Compounding the problem is the fact that as the value of their investment portfolios fall, and the risks to their balance sheets go up, insurers must increase the regulatory capital they have on hand to cover their obligations. State regulators mandate the level of reserves a company must maintain based on that company's liabilities and risks. “Over the course of this recession, life insurers have had write-downs on their investment portfolios and have had to shore up their reserve cushion at the same time,” says Peter Galanis, president of the National Organization of Life & Health Insurance Guaranty Associations, nolhga. “The deeper and longer the recession gets the more of a challenge it becomes for insurance companies to maintain a healthy level of [capital],” he adds. What's worse, if they don't have the capital on hand, there aren't a lot of places they can go looking for it in this environment, considering the credit squeeze, and their own declining credit ratings.

Variable Annuity Whammy

The other Achilles heel for insurance companies is their variable annuities contracts, particularly those with guaranteed minimum benefits. The decline in insurers' investment portfolios is making it harder for them to meet guaranteed payouts on the contracts. “Variable annuities are the brunt of the problem for life insurers. There's no asset class that's really avoided this market's fall. That's a huge problem for companies that sold a lot of the variable annuities because now they have fewer assets to back them up with,” says Morningstar's Rambaldini.

In the past 10 years, the annuity market has grown more than 50 percent, according to Limra International, an industry research group. But variable-annuity assets lost 13 percent in value to $1.1 trillion during the fourth quarter compared with the third quarter, according to NAVA, which is now called the Association for Insured Retirement Solutions. Analysts say many life insurers put themselves in a vulnerable position over the last few years by offering increasingly aggressive annuity guarantees to investors in order to compete with one another — regardless of how the market performed. Some variable annuities allowed for a 7 percent guaranteed annual payout. (Today, many of the variable annuity issuers are revamping their generous offers for new clients — see story on page 9.) Even as their portfolios lose value, big insurers like Lincoln and MetLife are on the hook for those payments. (See chart on page 44 for largest issuers of variable annuities.)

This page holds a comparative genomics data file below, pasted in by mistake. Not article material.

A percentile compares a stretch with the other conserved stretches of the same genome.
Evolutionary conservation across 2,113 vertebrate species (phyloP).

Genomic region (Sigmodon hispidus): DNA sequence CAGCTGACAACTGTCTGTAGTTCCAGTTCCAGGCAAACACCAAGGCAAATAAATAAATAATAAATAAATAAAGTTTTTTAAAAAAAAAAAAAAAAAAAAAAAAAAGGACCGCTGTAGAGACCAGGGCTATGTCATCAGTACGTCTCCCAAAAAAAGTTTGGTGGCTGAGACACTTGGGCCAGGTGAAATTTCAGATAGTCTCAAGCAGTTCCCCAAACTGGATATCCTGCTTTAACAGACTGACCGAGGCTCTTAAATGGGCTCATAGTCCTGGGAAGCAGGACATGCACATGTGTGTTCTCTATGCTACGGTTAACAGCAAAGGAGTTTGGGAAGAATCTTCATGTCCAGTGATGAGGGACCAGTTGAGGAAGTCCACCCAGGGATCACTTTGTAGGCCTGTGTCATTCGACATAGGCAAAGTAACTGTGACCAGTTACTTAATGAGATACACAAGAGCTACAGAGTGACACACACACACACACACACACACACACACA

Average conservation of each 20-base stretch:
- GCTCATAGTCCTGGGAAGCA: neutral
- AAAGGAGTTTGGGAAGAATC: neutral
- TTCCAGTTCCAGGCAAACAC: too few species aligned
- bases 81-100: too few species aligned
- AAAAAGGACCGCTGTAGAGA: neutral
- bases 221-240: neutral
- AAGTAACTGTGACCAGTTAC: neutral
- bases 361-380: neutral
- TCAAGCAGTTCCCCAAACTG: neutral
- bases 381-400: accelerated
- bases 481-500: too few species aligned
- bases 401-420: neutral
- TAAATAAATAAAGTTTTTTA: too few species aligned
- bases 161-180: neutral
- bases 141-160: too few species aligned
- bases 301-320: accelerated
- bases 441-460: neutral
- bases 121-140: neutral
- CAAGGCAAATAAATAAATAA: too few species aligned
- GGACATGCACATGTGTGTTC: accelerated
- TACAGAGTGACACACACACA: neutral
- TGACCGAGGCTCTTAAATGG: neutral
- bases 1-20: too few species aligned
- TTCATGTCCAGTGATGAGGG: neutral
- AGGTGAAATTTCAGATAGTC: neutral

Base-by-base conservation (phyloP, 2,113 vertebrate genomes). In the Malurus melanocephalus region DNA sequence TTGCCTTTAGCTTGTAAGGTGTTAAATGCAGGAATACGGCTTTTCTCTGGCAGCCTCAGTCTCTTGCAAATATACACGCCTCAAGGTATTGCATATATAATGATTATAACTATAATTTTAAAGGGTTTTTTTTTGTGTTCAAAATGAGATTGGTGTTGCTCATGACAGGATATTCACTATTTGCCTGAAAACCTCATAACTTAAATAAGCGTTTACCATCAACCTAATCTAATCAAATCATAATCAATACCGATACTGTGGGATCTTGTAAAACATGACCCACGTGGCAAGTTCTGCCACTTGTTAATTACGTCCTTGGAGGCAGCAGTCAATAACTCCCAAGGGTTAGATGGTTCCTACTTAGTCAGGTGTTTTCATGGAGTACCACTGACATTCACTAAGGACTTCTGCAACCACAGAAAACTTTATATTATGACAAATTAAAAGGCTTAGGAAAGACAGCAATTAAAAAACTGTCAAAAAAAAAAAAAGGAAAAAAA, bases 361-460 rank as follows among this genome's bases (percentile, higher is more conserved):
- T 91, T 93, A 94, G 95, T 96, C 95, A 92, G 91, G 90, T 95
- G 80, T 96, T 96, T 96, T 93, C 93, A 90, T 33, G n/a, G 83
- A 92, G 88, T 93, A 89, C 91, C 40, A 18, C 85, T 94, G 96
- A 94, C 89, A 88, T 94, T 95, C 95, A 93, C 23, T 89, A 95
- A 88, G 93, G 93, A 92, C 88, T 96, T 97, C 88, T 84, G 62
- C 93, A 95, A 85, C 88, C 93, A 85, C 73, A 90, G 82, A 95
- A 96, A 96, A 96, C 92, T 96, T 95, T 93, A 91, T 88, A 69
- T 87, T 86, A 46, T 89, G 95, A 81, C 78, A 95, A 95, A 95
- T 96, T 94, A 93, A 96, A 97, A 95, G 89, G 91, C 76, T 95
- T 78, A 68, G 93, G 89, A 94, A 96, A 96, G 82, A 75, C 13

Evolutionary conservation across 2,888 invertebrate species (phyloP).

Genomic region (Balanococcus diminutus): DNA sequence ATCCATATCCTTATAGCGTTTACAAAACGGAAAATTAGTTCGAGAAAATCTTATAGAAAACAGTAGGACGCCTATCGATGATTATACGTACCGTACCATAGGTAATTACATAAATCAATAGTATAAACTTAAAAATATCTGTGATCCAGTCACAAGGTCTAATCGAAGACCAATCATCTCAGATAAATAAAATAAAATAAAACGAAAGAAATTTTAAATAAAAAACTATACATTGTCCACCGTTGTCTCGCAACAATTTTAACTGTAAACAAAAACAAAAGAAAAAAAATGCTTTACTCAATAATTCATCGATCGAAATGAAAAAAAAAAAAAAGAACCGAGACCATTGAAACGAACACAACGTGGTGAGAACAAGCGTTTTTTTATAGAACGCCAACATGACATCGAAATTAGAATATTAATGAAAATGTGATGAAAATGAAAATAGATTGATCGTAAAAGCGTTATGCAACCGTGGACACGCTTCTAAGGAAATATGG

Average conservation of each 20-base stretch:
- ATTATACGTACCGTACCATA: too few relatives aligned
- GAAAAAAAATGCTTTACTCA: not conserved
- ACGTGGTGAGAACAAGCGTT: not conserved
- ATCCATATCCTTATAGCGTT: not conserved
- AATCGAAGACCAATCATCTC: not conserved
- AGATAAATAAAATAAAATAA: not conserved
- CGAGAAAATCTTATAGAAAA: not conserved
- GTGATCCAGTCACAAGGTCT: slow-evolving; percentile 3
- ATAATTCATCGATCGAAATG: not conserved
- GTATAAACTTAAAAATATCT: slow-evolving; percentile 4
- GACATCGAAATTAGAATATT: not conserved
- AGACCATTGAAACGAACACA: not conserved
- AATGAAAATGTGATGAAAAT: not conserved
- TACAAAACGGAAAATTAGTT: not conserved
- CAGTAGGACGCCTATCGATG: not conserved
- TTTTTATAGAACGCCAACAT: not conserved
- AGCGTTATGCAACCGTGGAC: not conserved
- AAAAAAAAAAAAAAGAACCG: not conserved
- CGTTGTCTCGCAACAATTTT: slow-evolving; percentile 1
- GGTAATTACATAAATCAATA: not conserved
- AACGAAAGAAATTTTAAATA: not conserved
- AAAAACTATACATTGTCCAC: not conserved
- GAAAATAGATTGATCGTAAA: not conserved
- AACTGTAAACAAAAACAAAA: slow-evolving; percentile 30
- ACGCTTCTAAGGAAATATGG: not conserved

Now, credit ratings agencies are looking more closely at life insurers that are heavily exposed to variable annuities and whose investment portfolios have taken a big hit. Already, the sector has been the target of numerous downgrades. Hartford Financial Services Group, Lincoln National, MetLife, Protective Life and Prudential Financial are just some of the companies whose ratings have been cut this year. And in 2008, there were 31 downgrades in the life insurance sector, versus just eight upgrades.

TARP To The Rescue?

Last month, the U.S. Treasury Department said some life insurance companies were among firms considered eligible for the Troubled Asset Relief Program (TARP). The treasury said it would extend the aid to insurers that own federally chartered banks on a case by case basis. To become eligible for government funds, a number of life insurers made deals to buy savings and loans institutions. Both The Hartford and Lincoln made such acquisitions last November. Companies like MetLife and Prudential already had banking operations. It's not clear how many insurance companies have applied for TARP, but the Treasury says there are hundreds of applications under review.

So do financial advisors need to worry about life insurance companies making good on their clients' contracts? There are certainly a lot of regulatory safety nets in place. State regulators send warnings and demand back up planning as soon as a company's risk-based capital ratio falls below a certain level — 150 percent in some states. If this strategy fails, the insurance department of the state in which the company operates takes over, and that state's insurance commissioner becomes the “receiver.” If the insurer is deemed insolvent, a liquidation may be ordered by a court and state guaranty associations work with the receiver to pay covered claims. Most states provide up to $300,000 in total benefits for any one individual with policies from an insolvent insurer, according to the NAIC.

But these payments are financed by state guaranty funds, which are backed by the insurance companies themselves, and the companies don't typically kick in payments until an insolvency occurs. “If a company goes down, a fee is levied on the remaining companies in that state to shore up the fund. Right now though, there aren't a lot of life insurers in the position to put up cash,” Rambaldini says. Multiple simultaneous insolvencies would be a disaster.

Of course, nolgha says it doesn't expect a major increase in insurance insolvencies. There have been two this year, and according to a spokesperson for the group, that's normal. “Regulators have gotten much better at preventing insolvencies. They focus on warning signs so they can get in there earlier when their options for recovery are broader,” says Galanis. And anyway, if an insurer does go bust, “Policy holders have to get taken care of first. They're first in line when an insurer goes under,” says Galanis

Joseph Belth, an insurance expert and retired Indiana University professor, says the threats to the life insurance industry may be overstated. Citi's Devine agrees: “There are plenty of financial institutions fairing much worse than insurers. Life insurance companies are not in medical triage.”